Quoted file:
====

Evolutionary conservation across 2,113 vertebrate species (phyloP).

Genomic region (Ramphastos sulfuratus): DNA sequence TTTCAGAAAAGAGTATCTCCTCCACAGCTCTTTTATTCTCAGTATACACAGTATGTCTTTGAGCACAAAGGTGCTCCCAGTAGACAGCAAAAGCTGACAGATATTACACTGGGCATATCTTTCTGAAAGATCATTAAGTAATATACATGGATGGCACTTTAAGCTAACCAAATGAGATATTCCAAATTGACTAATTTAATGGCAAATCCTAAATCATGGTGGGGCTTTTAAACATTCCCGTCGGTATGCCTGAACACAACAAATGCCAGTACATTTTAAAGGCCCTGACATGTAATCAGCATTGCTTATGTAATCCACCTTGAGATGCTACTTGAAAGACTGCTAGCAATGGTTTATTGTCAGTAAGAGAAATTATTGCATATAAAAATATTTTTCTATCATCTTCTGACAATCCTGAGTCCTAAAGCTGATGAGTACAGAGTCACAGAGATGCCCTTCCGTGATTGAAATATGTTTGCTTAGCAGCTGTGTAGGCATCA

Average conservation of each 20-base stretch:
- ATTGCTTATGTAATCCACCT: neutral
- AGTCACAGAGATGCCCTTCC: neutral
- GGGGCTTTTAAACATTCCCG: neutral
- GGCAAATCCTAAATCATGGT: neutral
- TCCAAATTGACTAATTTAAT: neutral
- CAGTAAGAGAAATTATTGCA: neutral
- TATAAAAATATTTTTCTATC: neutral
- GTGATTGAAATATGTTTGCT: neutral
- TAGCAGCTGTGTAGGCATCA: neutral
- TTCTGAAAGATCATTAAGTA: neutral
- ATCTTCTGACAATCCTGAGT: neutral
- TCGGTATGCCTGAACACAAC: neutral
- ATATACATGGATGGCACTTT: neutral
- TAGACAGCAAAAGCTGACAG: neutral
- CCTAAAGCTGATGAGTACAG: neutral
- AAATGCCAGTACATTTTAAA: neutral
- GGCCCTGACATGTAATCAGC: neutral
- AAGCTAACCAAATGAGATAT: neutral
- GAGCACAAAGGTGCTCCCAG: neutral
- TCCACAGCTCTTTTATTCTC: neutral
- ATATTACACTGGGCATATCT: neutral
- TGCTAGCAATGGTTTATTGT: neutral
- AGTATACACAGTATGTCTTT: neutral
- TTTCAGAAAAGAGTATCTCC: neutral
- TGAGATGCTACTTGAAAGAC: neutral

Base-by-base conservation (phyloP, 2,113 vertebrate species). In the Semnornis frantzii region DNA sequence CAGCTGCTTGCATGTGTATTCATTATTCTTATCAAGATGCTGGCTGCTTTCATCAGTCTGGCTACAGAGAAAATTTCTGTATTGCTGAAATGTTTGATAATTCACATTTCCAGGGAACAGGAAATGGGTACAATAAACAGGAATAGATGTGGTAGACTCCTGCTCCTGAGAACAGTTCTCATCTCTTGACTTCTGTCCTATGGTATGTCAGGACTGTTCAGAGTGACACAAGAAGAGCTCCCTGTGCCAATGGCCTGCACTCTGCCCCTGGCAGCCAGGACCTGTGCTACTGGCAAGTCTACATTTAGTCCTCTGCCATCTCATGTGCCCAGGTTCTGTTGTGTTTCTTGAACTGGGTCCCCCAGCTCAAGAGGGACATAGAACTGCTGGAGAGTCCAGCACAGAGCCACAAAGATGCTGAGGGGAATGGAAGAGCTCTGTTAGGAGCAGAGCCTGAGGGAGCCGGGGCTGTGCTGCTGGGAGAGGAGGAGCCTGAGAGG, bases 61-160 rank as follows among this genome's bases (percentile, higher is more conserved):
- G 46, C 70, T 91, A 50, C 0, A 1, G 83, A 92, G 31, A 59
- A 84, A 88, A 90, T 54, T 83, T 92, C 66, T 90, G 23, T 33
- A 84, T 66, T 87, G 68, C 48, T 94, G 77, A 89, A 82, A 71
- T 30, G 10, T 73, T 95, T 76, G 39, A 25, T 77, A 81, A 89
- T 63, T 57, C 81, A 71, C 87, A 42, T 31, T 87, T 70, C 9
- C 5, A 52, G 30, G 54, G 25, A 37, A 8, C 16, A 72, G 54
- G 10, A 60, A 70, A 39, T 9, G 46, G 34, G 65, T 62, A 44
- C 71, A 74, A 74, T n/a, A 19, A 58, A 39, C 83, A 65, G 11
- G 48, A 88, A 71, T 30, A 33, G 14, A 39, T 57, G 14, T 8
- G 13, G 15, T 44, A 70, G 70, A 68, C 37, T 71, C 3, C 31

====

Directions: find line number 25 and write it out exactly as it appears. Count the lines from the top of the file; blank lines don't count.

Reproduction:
- TGCTAGCAATGGTTTATTGT: neutral